Director: Sean Durkin
Year Released: 2020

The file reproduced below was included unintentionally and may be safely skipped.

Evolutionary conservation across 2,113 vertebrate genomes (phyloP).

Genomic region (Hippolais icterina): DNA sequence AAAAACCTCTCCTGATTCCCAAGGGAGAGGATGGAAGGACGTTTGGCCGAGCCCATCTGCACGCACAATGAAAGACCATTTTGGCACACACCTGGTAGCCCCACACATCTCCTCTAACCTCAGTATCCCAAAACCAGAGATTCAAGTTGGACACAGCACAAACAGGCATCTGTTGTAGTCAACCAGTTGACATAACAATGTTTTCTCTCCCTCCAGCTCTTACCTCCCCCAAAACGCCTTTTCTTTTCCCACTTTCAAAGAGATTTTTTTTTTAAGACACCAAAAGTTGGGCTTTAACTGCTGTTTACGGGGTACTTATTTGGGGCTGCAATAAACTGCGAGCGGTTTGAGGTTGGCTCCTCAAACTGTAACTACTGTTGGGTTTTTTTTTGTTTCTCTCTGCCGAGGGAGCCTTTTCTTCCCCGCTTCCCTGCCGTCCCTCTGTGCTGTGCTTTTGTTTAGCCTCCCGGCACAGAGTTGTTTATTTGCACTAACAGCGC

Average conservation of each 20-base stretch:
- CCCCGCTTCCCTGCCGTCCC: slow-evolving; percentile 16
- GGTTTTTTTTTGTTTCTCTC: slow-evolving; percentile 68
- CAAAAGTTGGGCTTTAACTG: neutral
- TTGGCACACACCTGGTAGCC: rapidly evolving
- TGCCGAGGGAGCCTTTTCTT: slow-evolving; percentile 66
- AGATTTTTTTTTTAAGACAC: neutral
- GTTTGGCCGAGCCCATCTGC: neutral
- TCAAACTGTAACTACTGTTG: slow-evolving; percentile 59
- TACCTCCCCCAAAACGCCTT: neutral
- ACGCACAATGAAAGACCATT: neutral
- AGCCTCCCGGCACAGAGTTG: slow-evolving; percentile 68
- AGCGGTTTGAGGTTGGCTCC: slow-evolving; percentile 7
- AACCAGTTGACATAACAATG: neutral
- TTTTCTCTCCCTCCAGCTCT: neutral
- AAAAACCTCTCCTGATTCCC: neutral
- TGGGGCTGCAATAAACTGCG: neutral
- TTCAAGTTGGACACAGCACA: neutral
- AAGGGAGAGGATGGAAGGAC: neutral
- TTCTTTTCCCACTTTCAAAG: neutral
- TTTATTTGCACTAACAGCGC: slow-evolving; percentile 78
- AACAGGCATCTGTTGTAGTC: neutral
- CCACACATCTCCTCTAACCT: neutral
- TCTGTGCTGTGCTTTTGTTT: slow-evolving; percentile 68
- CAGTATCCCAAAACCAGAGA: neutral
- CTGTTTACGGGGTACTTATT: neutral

A commodities broker (Jude Law) takes his horse trainer wife (Carrie Coon) and two children from New York back to England to make it "big" with his firm, but every attempt to pull off a huge deal fails, which puts a financial strain on his home life. It's fine for a movie to try to be a "slow burn," but it needs to lead to something more substantive and creative than what this tries to do: the "downward spiral" starts with a dead horse (bad symbolism alert!), then the son gets bullied at school, then the daughter starts hanging out with druggies, then the wife takes a job cleaning slop ... and then she starts crying over the same dead horse. The performances by Coon and Law are just fine, but Durkin needed to figure out a way to reward the audience with something other than "don't pretend to be rich if you're poor." There is a good quote in there courtesy of Jude during a business meeting: "In America, everyone believes they can be anything" ... which is true, or else why would financially-disadvantaged people consistently vote against their own interests?